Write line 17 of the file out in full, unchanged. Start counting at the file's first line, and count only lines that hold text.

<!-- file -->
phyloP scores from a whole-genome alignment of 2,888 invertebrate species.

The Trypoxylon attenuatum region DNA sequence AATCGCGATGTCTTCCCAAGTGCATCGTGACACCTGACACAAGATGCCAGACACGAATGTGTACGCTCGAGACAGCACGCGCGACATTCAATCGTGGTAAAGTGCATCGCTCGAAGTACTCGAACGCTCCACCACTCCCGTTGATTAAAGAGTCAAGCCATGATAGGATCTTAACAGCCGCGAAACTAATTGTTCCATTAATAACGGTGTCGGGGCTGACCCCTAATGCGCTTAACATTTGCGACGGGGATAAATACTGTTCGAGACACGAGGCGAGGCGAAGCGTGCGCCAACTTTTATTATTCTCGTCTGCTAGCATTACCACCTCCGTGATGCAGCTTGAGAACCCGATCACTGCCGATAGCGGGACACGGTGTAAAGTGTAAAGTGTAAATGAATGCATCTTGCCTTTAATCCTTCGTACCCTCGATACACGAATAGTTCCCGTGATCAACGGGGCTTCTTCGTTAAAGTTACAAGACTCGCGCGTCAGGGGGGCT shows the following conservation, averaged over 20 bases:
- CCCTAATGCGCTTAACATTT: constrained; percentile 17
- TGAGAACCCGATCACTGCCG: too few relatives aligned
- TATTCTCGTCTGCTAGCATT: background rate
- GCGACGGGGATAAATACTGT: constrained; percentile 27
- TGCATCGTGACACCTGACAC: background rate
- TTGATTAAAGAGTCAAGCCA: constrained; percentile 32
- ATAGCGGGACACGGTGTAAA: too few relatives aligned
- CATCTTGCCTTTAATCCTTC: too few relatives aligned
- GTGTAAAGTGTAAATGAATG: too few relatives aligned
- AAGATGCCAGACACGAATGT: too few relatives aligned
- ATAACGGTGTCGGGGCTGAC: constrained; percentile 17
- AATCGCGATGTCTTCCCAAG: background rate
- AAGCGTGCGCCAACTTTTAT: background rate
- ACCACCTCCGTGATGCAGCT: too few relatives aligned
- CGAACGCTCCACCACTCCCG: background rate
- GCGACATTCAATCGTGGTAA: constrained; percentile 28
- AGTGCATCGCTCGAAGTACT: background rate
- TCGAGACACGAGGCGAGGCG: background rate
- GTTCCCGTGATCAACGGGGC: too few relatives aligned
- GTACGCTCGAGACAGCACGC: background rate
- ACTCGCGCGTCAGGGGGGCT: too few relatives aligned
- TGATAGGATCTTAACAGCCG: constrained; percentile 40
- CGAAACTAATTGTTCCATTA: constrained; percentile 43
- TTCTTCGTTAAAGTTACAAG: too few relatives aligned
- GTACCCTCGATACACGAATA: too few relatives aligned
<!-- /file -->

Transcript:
- CGAACGCTCCACCACTCCCG: background rate